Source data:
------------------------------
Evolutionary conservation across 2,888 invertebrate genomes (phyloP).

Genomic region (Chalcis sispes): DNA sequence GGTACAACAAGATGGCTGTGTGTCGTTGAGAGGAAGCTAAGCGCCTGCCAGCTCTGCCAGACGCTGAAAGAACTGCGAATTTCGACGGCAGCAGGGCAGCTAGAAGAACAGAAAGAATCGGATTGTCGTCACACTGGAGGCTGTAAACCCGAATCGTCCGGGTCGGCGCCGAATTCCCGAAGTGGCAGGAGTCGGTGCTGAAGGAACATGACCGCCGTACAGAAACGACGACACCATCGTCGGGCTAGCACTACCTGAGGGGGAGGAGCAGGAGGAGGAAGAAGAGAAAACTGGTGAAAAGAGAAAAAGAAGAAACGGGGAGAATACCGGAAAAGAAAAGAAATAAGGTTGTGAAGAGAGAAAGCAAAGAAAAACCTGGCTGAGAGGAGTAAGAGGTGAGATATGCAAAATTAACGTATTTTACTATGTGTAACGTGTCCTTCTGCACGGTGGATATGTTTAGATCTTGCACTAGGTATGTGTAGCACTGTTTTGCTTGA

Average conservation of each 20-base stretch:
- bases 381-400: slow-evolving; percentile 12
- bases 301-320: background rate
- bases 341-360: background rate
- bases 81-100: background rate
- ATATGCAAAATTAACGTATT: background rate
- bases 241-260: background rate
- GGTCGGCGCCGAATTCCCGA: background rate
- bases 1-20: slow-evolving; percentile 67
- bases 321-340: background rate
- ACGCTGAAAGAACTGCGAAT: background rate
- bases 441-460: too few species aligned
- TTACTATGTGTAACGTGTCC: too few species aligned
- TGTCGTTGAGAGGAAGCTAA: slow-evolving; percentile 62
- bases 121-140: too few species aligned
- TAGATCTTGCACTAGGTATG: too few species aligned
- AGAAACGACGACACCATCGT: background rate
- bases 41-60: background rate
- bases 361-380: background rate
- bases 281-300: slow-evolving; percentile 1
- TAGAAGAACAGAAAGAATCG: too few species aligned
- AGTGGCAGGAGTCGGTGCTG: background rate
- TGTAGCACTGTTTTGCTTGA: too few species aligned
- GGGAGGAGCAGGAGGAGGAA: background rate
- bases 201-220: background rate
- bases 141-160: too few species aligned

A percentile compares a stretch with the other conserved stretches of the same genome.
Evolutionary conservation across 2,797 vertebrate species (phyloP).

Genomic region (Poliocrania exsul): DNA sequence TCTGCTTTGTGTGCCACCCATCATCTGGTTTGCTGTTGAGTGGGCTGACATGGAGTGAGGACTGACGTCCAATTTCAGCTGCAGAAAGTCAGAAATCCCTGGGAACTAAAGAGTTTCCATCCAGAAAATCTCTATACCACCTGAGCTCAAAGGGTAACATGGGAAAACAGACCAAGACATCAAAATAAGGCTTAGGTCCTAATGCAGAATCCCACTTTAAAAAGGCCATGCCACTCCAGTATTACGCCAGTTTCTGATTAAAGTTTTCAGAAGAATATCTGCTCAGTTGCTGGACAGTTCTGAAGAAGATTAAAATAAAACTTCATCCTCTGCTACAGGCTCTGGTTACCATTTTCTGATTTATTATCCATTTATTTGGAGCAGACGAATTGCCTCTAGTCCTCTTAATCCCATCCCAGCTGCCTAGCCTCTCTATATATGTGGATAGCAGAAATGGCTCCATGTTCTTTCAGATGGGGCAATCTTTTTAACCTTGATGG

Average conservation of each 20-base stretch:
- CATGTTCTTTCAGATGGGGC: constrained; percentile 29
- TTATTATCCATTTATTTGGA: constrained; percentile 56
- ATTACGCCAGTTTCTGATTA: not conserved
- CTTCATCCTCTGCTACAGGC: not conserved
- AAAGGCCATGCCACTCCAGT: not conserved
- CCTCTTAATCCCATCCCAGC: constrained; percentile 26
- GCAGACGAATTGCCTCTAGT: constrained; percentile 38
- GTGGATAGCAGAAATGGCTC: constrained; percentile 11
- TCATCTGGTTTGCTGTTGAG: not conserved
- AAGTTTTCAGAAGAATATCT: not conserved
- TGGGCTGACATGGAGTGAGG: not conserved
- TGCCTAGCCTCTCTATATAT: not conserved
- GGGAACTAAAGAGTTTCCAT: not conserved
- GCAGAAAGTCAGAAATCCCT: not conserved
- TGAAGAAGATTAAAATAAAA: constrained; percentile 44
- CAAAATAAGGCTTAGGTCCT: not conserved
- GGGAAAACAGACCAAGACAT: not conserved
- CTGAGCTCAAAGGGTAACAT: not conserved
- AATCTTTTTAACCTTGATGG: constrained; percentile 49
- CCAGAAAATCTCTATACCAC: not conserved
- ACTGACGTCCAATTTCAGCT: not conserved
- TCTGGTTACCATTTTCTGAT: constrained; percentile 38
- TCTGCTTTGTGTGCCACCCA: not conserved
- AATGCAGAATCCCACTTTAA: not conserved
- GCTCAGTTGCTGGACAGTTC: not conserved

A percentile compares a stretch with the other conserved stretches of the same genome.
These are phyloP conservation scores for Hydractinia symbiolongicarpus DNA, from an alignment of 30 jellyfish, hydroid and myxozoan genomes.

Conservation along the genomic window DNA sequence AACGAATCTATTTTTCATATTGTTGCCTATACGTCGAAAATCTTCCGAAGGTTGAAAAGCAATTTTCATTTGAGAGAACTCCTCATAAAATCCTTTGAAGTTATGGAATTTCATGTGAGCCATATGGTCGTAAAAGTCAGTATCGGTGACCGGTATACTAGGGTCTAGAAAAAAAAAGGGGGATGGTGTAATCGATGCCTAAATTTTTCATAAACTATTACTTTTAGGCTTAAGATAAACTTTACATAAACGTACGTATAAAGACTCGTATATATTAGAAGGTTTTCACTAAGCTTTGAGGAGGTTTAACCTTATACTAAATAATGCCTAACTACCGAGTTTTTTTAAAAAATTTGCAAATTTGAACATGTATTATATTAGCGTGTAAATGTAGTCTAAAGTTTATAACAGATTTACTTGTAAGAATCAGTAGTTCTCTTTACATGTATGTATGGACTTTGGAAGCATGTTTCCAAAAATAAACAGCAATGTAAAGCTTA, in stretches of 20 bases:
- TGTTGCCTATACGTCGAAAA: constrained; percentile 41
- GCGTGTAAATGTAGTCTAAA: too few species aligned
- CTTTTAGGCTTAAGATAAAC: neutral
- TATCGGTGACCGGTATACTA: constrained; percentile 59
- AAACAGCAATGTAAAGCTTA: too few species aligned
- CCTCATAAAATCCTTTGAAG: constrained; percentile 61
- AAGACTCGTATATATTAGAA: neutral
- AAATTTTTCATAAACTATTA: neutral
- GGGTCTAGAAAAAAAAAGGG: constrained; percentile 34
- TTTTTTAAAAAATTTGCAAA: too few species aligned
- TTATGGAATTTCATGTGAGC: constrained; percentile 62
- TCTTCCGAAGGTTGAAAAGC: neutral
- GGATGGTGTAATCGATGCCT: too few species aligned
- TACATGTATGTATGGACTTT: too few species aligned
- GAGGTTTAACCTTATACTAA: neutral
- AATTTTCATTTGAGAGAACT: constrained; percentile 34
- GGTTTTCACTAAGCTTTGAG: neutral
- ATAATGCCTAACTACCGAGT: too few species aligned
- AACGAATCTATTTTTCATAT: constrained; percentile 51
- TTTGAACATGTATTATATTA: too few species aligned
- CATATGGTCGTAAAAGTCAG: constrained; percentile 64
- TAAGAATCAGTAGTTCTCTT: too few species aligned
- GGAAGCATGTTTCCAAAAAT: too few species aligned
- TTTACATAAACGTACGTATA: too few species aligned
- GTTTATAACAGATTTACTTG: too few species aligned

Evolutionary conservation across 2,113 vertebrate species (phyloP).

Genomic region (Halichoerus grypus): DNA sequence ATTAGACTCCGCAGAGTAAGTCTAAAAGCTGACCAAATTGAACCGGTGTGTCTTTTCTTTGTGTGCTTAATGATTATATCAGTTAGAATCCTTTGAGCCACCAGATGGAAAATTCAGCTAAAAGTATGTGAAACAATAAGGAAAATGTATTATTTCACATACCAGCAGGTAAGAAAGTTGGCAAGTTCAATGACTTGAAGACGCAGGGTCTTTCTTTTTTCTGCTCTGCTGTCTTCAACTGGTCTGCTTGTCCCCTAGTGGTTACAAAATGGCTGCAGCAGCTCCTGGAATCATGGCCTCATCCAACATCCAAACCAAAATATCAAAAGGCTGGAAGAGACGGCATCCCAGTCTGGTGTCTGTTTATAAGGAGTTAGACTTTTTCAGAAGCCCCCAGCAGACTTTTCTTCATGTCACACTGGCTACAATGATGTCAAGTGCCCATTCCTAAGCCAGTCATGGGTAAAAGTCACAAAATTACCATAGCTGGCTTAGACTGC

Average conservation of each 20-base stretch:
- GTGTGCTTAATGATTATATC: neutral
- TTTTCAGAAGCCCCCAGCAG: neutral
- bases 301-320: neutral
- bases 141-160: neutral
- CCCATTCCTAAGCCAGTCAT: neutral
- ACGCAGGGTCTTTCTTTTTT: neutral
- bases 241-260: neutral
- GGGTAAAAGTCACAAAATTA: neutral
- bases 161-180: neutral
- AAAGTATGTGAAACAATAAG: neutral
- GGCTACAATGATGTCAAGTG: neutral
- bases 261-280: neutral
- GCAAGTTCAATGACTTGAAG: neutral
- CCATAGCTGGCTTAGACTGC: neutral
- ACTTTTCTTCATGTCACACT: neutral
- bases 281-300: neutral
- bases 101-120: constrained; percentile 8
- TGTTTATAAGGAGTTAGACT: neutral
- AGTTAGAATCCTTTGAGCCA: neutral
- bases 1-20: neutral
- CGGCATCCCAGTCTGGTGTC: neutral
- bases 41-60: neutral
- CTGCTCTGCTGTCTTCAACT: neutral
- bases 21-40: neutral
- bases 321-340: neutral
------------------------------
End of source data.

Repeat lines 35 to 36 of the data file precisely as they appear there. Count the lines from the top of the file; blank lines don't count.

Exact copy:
- ATTACGCCAGTTTCTGATTA: not conserved
- CTTCATCCTCTGCTACAGGC: not conserved